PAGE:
If your site uses SSD backed storage then size is directly related to speed. When storage is reduced, or increased, another critical set of attributes are also impacted- Input/Output Operations Per Second (IOPS), and, related to IOPS, is Burst Duration. The impact is linear from 100GiB upwards, with SSD storage actually slower than magnetic storage below this value.
The number of IOPS to expect at different sizes:
At 100GiB IOPS = 300
At 250GiB IOPS = 750
At 500GiB IOPS = 1500
The second aspect to this equation is Burst Duration. Storage can burst for periods of time, to 3000 IOPS. The duration of these bursts is limited by the size of the storage:
At 100GiB IOPS maximum duration of burst, in seconds = 2,000
At 250GiB IOPS maximum duration of burst, in seconds = 2,400
At 500GiB IOPS maximum duration of burst, in seconds = 3,600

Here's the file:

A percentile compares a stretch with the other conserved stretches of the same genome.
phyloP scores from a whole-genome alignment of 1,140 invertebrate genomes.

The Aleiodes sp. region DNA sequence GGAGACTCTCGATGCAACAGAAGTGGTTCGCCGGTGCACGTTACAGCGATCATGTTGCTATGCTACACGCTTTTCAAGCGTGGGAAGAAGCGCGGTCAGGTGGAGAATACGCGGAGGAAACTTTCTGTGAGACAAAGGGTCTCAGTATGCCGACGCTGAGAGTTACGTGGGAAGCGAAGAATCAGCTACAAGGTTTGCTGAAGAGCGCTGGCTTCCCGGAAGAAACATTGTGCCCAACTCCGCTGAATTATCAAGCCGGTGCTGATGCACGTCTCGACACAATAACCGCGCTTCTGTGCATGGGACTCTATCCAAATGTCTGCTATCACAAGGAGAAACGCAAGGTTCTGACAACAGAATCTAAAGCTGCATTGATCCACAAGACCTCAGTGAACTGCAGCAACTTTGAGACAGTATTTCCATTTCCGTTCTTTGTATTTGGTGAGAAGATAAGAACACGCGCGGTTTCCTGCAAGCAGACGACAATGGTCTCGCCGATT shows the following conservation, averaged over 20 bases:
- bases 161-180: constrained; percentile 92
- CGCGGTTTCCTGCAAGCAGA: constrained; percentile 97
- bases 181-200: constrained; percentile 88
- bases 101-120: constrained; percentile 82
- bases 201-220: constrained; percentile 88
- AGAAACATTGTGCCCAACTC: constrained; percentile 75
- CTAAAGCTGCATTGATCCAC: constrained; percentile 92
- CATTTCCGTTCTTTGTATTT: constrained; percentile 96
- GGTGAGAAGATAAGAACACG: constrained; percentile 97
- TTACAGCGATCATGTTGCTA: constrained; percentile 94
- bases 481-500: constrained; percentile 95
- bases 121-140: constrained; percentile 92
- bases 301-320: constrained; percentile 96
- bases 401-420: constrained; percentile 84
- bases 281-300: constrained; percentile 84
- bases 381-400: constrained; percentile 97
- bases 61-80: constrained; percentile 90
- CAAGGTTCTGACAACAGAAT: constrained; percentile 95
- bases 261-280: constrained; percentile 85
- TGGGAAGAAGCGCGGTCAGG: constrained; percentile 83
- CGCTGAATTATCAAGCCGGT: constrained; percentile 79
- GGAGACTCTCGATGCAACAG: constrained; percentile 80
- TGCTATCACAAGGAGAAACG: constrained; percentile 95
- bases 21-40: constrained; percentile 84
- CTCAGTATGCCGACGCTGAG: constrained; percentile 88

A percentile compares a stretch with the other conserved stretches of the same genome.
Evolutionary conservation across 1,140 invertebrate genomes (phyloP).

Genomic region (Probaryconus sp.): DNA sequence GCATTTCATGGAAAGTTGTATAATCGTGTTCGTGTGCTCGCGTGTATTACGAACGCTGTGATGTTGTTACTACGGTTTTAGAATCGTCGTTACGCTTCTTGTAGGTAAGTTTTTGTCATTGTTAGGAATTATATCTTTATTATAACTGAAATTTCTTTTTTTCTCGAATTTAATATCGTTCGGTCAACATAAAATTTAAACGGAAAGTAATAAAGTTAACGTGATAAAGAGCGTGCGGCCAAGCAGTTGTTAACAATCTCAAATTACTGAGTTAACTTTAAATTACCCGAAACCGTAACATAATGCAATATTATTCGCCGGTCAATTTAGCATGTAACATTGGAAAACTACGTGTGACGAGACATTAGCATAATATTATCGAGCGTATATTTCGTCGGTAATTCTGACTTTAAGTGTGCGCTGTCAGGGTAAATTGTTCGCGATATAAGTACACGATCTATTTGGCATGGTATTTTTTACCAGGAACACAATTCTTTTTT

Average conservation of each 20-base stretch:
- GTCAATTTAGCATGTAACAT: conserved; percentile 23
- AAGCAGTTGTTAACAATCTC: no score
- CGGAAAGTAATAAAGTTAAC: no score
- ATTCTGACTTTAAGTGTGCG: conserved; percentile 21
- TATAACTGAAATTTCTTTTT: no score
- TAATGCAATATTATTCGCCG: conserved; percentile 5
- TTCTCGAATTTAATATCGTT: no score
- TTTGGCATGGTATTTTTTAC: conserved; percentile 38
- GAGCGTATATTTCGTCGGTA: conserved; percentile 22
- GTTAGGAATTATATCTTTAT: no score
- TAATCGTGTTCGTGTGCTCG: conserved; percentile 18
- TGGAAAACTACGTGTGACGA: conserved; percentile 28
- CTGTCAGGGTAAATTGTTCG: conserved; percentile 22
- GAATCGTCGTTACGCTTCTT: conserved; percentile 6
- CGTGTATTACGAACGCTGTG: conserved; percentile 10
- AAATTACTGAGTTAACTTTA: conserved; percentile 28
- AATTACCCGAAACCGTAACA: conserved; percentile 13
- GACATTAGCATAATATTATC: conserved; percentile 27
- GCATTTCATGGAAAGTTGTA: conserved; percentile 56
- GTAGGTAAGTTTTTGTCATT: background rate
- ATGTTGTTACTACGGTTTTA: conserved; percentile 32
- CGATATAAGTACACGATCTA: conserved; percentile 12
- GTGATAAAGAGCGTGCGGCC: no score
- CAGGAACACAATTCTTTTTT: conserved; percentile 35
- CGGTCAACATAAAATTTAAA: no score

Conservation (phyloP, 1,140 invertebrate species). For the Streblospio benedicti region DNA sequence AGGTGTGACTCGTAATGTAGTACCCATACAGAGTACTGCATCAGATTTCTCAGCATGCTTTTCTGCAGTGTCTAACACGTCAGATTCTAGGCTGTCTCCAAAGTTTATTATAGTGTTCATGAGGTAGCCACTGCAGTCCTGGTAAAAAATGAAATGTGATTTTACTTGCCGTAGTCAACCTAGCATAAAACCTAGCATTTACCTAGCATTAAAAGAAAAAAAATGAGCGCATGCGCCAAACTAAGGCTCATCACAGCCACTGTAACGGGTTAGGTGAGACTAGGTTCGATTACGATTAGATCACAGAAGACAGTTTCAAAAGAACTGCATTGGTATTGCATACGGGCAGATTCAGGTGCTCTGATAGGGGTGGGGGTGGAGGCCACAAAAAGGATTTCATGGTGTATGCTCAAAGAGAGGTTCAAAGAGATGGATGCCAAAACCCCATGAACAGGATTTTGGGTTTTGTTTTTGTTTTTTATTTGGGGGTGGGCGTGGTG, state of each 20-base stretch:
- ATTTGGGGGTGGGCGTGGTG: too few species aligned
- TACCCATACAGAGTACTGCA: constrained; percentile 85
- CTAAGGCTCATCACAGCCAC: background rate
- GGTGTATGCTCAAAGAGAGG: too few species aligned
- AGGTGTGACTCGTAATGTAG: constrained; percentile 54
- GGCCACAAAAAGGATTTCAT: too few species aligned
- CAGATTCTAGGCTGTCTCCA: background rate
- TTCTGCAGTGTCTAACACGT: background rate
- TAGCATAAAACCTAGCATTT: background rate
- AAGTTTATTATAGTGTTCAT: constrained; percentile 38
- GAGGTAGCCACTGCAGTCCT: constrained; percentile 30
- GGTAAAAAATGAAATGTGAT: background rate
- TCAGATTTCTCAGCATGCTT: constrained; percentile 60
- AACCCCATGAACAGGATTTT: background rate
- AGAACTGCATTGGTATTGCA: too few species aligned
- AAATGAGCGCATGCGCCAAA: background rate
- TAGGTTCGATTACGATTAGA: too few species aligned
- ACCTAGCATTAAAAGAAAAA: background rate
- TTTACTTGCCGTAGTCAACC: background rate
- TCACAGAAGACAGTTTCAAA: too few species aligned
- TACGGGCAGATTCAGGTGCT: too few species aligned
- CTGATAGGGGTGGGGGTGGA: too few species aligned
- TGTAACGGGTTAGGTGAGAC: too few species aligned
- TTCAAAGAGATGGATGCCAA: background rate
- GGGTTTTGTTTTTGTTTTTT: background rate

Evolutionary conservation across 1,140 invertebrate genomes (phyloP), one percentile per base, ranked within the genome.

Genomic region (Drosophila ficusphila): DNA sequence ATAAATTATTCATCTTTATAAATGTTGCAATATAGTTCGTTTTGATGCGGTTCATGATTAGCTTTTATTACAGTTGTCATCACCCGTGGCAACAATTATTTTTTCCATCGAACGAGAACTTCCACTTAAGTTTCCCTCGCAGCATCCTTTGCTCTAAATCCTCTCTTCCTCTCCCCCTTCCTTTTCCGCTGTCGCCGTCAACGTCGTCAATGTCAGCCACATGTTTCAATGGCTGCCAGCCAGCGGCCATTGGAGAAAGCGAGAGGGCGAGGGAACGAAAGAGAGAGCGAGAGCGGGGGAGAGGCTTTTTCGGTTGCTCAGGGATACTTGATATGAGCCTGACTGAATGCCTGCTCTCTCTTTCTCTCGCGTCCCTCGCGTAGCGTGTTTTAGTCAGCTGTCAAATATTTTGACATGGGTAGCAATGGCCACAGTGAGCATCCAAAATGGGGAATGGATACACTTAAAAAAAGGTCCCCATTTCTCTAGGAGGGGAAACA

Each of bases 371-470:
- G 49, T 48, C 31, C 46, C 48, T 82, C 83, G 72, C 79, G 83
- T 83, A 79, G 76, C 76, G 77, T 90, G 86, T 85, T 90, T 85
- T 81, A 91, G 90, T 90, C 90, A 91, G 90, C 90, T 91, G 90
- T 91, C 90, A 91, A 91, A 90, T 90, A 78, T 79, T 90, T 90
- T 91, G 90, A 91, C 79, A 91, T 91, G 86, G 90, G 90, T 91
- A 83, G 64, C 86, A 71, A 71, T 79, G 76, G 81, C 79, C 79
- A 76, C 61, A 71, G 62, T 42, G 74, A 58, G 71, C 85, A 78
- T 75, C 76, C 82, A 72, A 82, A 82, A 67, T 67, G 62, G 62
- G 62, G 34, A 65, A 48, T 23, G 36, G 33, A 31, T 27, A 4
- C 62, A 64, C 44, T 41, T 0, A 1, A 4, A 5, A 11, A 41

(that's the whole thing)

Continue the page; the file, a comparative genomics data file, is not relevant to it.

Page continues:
Time to recover from burst use is slower on small capacities. A totally empty burst capacity results in refill times of:
At 100GiB burst refill, in seconds = 18,000
At 250GiB burst refill, in seconds = 7,200
At 500GiB burst refill, in seconds = 3,600
What is the take away for SSD backed storage?
Smaller storage sizes, will start to use burst capacity much sooner than a larger storage instance. Once used, smaller storage will take much longer to replenish burst capacity, and are bound by their default IOPS, as noted in the first table.
If you have a busy database, or the site makes very active use of file storage, a larger storage space may be the most cost effective performance boost possible. It may also be a very cost effective form of insurance against sudden and heavy traffic. Database binlogs can fill very quickly in certain situations. Having extra space for the database to cope with sudden growth, and, getting all the extra performance that the extra SSD storage size brings, is a win in every way for site stability and speed.
Example of IOPS saturation